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Circle Traps: Circle Traps EP

Released: April 2011
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It would be fair to say that UK electronic music is currently in a state of happy confusion. Creative sparks are flying every which way, yielding plenty of exciting sounds but little in the way of a coherent scene. This suits Subeena just fine. The London-based Italian, though ostensibly a product of the dubstep explosion, has consistently sidestepped that pigeon hole; not least in the A&Ring of her fledgling label, Opit. Alongside vocal-led efforts of her own, the imprint’s tiny roster includes US eclecticist Milyoo and remix work from the mercilessly leftfield Egyptrixx.

Not such a surprise, then, that Subeena’s latest find has its roots as much in contemporary jazz as the lineage of electronic music. Circle Traps is formed of two members of the Mercury-nominated Portico Quartet – a sax-led outfit whose blissed-out harmonies and delicate sonorities have won them fans in unexpected places – aided by a friend whose ownership of a studio fuels the project. And their debut EP, emerging as it does from the potentially hazardous no-man’s-land of ‘crossover music’, is an unexpected treat.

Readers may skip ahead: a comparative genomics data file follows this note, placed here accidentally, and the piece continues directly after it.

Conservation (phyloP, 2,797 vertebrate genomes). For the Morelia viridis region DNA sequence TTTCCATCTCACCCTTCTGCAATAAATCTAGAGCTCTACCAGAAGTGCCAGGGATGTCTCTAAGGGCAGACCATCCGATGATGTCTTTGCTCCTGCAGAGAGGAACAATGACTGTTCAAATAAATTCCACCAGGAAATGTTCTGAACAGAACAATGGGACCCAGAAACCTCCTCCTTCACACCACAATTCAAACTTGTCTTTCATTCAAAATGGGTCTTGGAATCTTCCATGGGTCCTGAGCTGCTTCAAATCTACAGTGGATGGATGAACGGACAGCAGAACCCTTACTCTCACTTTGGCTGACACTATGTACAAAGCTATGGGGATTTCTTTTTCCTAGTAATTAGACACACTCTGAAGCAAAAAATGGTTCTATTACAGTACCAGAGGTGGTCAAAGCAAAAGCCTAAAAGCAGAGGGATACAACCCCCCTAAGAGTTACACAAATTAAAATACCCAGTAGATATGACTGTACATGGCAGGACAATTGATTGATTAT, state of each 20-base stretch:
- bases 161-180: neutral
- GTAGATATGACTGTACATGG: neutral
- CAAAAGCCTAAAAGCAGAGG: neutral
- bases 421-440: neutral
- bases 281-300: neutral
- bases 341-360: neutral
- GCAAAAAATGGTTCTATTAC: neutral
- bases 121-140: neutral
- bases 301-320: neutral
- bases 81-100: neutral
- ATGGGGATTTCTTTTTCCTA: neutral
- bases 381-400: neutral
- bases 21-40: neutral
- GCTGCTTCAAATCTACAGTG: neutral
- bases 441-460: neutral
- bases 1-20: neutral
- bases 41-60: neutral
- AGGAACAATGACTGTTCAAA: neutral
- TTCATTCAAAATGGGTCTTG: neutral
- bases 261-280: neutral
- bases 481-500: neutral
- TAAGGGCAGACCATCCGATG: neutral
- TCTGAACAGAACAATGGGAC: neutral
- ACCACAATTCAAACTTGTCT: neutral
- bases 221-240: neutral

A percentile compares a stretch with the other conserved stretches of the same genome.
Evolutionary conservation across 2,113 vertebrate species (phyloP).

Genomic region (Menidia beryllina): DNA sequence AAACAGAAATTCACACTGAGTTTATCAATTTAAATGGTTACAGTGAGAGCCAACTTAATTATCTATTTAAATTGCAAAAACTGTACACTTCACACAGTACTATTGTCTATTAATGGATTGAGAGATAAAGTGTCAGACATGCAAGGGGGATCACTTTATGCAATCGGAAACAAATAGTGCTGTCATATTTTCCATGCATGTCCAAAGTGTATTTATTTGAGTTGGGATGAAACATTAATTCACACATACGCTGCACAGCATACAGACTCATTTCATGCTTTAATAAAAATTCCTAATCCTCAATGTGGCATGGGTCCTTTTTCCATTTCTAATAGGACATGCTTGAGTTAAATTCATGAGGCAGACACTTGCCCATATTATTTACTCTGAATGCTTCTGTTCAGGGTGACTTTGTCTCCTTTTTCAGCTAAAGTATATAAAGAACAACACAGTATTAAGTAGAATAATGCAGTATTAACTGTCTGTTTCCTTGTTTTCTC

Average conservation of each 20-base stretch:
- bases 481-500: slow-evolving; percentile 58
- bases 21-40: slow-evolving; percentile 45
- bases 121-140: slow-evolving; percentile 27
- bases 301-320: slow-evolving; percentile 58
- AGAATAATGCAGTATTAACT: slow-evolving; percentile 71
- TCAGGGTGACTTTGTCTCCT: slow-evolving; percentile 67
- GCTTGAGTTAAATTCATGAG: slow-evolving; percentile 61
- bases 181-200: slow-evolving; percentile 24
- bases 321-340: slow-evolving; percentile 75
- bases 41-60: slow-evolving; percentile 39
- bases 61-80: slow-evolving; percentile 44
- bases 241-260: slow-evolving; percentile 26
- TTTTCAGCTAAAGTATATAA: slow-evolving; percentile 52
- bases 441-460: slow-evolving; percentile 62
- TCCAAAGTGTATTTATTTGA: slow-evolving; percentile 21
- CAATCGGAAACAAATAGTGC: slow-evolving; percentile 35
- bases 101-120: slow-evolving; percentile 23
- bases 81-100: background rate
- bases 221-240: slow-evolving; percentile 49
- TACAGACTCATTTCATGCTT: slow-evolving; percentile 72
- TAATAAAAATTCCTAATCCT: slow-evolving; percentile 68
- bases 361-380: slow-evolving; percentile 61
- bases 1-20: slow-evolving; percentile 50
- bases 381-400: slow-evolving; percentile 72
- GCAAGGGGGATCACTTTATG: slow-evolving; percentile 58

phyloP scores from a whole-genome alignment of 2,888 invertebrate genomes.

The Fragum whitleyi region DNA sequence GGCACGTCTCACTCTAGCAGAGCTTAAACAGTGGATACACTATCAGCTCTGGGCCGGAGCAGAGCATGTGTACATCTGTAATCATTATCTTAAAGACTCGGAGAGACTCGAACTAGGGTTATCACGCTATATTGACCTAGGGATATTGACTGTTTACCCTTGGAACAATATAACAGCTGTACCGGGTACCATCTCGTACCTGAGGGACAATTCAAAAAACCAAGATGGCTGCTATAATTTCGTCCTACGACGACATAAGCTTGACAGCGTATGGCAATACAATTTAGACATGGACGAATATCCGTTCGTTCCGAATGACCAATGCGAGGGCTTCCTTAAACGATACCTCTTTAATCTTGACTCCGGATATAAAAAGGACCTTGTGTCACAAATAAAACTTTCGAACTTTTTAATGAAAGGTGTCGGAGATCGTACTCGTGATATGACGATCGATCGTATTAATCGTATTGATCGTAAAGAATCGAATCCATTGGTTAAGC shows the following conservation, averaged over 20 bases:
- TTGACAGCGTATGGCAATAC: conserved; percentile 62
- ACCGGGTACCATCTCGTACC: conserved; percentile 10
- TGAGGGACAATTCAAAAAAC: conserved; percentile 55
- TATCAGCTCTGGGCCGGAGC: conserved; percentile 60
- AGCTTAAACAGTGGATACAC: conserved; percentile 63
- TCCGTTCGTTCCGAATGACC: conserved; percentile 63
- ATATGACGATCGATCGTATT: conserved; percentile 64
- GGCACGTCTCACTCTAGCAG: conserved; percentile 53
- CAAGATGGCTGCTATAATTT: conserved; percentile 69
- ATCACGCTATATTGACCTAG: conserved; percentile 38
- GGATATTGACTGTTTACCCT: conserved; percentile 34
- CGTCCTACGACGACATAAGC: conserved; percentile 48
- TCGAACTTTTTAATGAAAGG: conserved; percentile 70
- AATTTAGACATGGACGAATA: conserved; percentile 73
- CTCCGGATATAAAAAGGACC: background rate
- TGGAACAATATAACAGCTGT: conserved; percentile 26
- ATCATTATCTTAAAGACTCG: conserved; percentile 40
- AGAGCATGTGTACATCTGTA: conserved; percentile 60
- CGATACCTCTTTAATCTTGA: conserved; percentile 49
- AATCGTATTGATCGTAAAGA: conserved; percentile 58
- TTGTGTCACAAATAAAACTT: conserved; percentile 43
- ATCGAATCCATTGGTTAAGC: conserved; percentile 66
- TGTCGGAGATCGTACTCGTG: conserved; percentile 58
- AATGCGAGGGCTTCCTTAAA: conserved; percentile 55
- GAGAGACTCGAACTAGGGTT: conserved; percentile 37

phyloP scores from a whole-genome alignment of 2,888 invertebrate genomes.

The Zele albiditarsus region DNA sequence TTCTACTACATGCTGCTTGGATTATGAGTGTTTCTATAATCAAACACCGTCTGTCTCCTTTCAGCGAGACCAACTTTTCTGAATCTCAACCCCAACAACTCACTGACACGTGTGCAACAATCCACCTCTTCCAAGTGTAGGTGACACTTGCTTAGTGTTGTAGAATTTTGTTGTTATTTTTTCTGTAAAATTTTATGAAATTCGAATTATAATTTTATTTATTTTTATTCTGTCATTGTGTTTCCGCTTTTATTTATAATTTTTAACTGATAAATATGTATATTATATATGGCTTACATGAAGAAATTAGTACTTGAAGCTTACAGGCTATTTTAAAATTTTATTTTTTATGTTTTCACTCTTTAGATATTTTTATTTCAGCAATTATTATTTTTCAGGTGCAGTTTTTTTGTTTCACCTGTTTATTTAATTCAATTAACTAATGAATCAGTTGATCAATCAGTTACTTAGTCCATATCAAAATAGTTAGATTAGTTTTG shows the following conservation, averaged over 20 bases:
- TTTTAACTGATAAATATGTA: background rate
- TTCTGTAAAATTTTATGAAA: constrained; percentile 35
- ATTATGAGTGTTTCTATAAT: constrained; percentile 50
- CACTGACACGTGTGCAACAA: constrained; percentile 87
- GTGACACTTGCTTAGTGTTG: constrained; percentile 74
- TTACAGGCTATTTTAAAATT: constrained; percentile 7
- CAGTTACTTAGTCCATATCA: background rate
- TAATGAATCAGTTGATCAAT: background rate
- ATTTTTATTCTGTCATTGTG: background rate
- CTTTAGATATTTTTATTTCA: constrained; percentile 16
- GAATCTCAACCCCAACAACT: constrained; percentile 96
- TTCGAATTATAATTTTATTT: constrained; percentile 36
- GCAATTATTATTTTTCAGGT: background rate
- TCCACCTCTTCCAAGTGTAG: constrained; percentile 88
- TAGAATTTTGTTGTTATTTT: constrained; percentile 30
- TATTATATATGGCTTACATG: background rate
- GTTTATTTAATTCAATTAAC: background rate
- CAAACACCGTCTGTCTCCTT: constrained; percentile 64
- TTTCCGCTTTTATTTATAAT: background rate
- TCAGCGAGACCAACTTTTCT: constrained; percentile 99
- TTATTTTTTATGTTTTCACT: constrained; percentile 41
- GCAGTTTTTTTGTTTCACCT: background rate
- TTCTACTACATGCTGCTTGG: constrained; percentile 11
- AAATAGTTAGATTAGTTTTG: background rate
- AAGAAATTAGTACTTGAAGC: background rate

Opener ‘Fjord’ sets the tone. Hazy chords and warm sub bass drift across the stereo field, making for perfect headphone listening. A 2-step-ish beat, sunken into the mix, pushes things along; though, as with ‘Mirrors and Monuments’, it feels a little inflexible when compared to the rich, organic textures surrounding it. Meanwhile, ‘Bo! Symbol’ injects some angst into proceedings, with metallic shrieks and rustling, twisted drum loops reminiscent of ‘Feral’, Radiohead’s recent take on the UK dancefloor.

The highlight, though, is ‘Perspex, Glass’, sitting somewhere between a slow-mo house jam and the more starry-eyed jazz excursions of Flying Lotus. Fragmentary vocal offerings from Cornelia give the whole thing a rare fragility, and the restraint on show here is far beyond what you’d expect from a debut recording.

To cap things off, Subeena turns in a typically stompy remix of ‘Bo! Symbol’, demonstrating that only the lightest touch is needed to make these tracks ready for the ‘floor. What Circle Traps do may not be dance music, but their subtlety of touch and adeptness of sound design is sure to win them fans from that quarter, as well as many others.

Ewan Pearson
Ewan Pearson